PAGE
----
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Alison Armstrong

Updated: Mar 4, 2022

Writer and Photographer

Festivals and Celebrations


Chiapa de Corzo in Chiapas, Mexico, is home to the annual Fiesta Grande de Enero - the Great Festival of January. It is a celebration of the patron saints of Chiapa de Corzo, and is also to celebrate and honour a woman of Spanish descent who helped the town in the 1700’s by distributing food and money for the children during a famine.

The men dress in light skinned masks and straw hair to resemble the fair skin and light hair of the Spanish woman who helped their village. They are known as Parachicos – for the children. The women of the village, known as Chiapanecas, dress in elaborate embroidered dresses. The third character in this grand theatre is the Chunta - men dressed as women in the clothing of Spanish servants.

They represent and pay homage to the servants who distributed the food and coins during the famine. There are church services, and a fair in the town square, fireworks, and bands playing all night. And several parades of the Parachicos and Chiapanecas, each parade a prayer, an offering of gratitude, and an offering to the saints.


Seven hundred thousand people descend on the Tokyo neighborhood of Fuchu City and the Okunitama Shrine for the weeklong Kurayami Festival. It is held annually in May, and its roots date as far back as the 2nd century CE when Emperor Keiko established the shrine.

The core of the festival is calling down the shrine’s deities, or kami, and parading them through the neighborhood to bring good fortune for the year.

Among a bewildering array of activities and performances there’s a manto lantern competition, children performing traditional stories and dances, and above all the parade through the streets of six enormous taiko drums. Amid fervent chanting, drummers pound on them continuously to wake up the neighborhood; and the following day a second parade of the drums followed by the procession of the kami, housed in giant golden portable shrines. I’ve been to many cultural festivals, but none other had me literally shaking from the energy as this one did.


Each year in Puno, Peru, the Festival of the Virgin of Candelaria takes place during the first two weeks of February, and rivals Rio de Janeiro’s Carnival in size, scope and brilliance. The sheer size of Candelaria is staggering: fifty thousand dancers, and fifteen thousand musicians, plus another twenty-five thousand that includes the many artisans who make the extremely elaborate costumes.

Like many festivals in South America it is a rich mix of the indigenous sacred practices, both Aymara and Quechua, and Catholicism. There are dances and ceremonies dedicated to Pachamama and the other indigenous gods. At the same time there are masses and solemn processions for the Virgin of Candelaria; religious syncretism at its best.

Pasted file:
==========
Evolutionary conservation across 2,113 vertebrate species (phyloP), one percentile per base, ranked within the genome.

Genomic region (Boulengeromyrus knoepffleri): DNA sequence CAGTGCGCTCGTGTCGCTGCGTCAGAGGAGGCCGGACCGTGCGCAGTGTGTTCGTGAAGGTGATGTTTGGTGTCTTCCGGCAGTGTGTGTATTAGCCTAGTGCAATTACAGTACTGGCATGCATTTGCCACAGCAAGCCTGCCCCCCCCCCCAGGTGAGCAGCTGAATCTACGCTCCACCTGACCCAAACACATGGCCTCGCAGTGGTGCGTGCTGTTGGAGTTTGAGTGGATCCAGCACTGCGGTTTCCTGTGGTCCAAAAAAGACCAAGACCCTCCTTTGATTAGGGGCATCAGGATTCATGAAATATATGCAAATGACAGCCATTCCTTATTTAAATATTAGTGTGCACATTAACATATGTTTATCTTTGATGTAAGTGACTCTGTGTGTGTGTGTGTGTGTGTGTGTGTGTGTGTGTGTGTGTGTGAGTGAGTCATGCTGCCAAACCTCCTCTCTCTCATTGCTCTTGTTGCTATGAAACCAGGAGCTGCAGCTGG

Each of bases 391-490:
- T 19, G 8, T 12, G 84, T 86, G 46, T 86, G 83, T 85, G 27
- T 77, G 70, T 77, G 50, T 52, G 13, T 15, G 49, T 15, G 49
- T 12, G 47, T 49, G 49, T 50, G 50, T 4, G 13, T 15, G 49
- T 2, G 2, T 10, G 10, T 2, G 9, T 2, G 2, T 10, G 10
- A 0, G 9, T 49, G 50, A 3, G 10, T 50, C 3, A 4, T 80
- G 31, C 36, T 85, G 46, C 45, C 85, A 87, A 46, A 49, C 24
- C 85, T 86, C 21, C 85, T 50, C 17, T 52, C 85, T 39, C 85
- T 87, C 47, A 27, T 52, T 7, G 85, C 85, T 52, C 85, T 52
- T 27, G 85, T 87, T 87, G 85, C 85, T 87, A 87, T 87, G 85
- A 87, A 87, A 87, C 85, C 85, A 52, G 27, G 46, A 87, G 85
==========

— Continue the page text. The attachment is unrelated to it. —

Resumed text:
The whole event is an extravagant orgy of music, dancing, partying, and parading. There are two major dance competitions at the stadium, each lasting all day. From the stadium each group dances through the streets of Puno, taking hours to cover a few kilometres, drinking beer along the way, then sloshing some onto the ground for Pachamama, cheered along by the enthusiastic crowds of thousands lining the streets. It’s a celebration of truly epic proportions.


Nightly ritual to the Ganges, known as Ganga Aarti and performed in several cities in India.

The Ganges is regarded throughout India as a goddess, and an important deity in the Hindu pantheon. Ganga

Aarti is a nightly ritual to honor, pray to, and give thanks to the river.

This ritual to dispel darkness is more than 2000 years old, and every evening at sunset Ganga Aarti takes place

in four towns along the Ganges – Varanasi, Allahabad, Haridwar, and Rishikesh. The ceremony is so

beautiful, and so compelling that I go to it three times in Varanasi, once in Haridwar, and three times in


It begins with a loud blast on a conch shell, followed by live music that continues throughout the entire ceremony: harmonium, flutes, drums and cymbals, chanting and singing. And the bells! Always the bells! It’s a joyous harmonious cacophony loud enough for even the gods to hear.

There is a palpable sense of the divine, and, regardless of the ability to understand the chants, the power of the ritual is universal, transcending boundaries of language and culture. It goes straight to the heart, a 40-minute Hindu hallelujah.

📍 Oaxaca, Mexico

The Guelaguetza Festival in Oaxaca, Mexico, is an annual two-week affair. The indigenous people of Oaxaca present their traditional dances, music, costumes, and food. It’s a wild party where their cultural traditions are affirmed, deepened, shown to each other and the world, and madly celebrated. It’s about maintaining and

sharing their traditions, and gifting. After every dance performance gifts are thrown to the crowd, ranging from tiny woven corn-sheaf artifacts, to traditional pastries, to small plastic bottles of mescal, to pineapples!

The word Guelaguetza is Zapotec meaning offering or gift. The celebration pre-dates the arrival of the

Spanish, and was originally a celebration of the ancient deities. It was also an integral part of the ancient

cultures at weddings and baptisms, and later, after the integration of the Catholic faith, at the celebration of

the village patron saint day.

The Guelaguetza Festival is huge and spectacular, and includes two large parades, and four four-hour long

dance performances at a sold-out stadium seating ten thousand - the best of life, the best of human endeavor,

the best of community.

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